Public land conservation and maintenance efforts will now receive nearly $2 billion a year.

An alpine lake in Glacier National Park off Highway 89
NPS / Jacob W. Frank
National Parks like Glacier will receive a major boost in conservation efforts after the U.S. Senate approved a bipartisan bill.

Land conservation notched a significant victory this week when the U.S. Senate passed the Great American Outdoors Act, the most dramatic allocation of resources made for the conservation of public lands in decades.  

Barring any unforeseen hiccups in the House, the bill, approved Wednesday by a 73-25 vote, is expected to provide a two-pronged funding source that will not only double the amount issued to the Land and Water Conservation Fund—to $900 million a year—but also designate nearly $2 billion a year for maintenance and restoration efforts.

Proponents of the legislation, meanwhile, anticipate the new bill will be as prosperous economically as it will for conservation, with efforts expected to create at least 100,000 new jobs in public land areas that have been economically devastated by the Covid-19 pandemic.

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“Public lands hold a unique place in the life of every state in America—from their natural beauty to their use for recreation to their pivotal roles in local economies,″ Senate Majority Leader Mitch McConnell, R-Ky., told the Associated Press.

McConnell added that the legislation will “ensure this inheritance will stand the test of time for generations of Americans yet to come.″

Other Senate members applauded the bipartisan bill’s lopsided approval, meanwhile, with democratic West Virginia Sen. Joe Manchin commenting that “The best politics is good government.″

“That’s the reason we’re here: to get something done.″

One day after the Senate’s bill approval of the legislation, the National Park Service, California State Parks, and Save the Redwoods League announced immediate plans for conservation initiatives by Redwoods Rising, an organization launched in 2018 with a goal of creating jobs in the region through the restoration of Redwood National and State Parks.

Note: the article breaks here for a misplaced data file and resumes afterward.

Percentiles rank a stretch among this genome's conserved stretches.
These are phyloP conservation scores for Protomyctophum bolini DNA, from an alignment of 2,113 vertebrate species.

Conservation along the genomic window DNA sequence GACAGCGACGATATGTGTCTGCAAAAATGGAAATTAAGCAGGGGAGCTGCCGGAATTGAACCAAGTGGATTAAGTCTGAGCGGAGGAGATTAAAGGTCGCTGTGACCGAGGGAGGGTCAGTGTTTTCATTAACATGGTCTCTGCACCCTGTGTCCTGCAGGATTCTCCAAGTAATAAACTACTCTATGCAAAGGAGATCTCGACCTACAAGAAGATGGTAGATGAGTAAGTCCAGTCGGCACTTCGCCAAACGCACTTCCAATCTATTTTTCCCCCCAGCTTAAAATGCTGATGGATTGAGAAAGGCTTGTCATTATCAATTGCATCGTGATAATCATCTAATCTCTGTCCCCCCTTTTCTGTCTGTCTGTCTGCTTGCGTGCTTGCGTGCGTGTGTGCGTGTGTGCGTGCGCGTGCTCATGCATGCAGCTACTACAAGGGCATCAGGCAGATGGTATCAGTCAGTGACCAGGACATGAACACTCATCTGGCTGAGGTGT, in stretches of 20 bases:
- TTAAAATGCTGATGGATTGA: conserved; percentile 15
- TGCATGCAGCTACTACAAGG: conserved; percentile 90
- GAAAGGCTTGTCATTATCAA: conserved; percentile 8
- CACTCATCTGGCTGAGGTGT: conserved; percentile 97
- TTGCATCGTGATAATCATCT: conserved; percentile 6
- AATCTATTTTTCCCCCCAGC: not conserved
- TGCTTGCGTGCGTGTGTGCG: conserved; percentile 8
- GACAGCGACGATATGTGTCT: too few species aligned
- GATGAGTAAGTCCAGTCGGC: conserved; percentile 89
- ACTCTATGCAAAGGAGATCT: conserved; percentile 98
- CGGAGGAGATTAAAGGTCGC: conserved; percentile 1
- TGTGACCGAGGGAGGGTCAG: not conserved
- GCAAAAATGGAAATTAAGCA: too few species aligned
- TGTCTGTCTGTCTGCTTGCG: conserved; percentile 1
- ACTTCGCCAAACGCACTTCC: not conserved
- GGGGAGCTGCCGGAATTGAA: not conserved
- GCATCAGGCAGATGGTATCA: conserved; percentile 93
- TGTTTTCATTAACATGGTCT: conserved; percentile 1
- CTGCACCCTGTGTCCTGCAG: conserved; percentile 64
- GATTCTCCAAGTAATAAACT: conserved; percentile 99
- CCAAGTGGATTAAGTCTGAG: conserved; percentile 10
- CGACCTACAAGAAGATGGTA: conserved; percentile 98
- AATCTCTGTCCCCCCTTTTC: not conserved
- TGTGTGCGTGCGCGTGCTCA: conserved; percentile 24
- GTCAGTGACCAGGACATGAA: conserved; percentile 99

In the coming months the organization will renovate approximately six miles of old, dilapidated logging roads and stream crossings in addition to completing the much-needed thinning of dense forest areas, a spokesperson announced.

The collaborative endeavor, which includes contributions from California’s largest Native American demographic, the Yurok Tribe, is expected to result in the restoration of more than 70,000 acres over a span of decades.

“This restoration project is essential to the long-term health of California’s redwood forests and the region’s environmental well-being, and it will also play an important role in the local economy by employing nearly 100 people during this difficult economic period,” Victor Bjelajac, the district superintendent of California State Parks, North Coast Redwoods, said in a release.

“Redwoods have a vital role to play in maintaining California’s climate resilience. This work and the employment opportunities it provides are key to the health and welfare of the region.”

Back on Capitol Hill Sen. Maria Cantwell, D-Wash, highlighted the importance of the outdoor recreation and tourism industry, the bulk of which is in the West, by citing its consumer spending of nearly $900 billion-per-year and 7.6 million jobs.  

“America deserves a break right now,” Cantwell said. “And the outdoors is restorative.″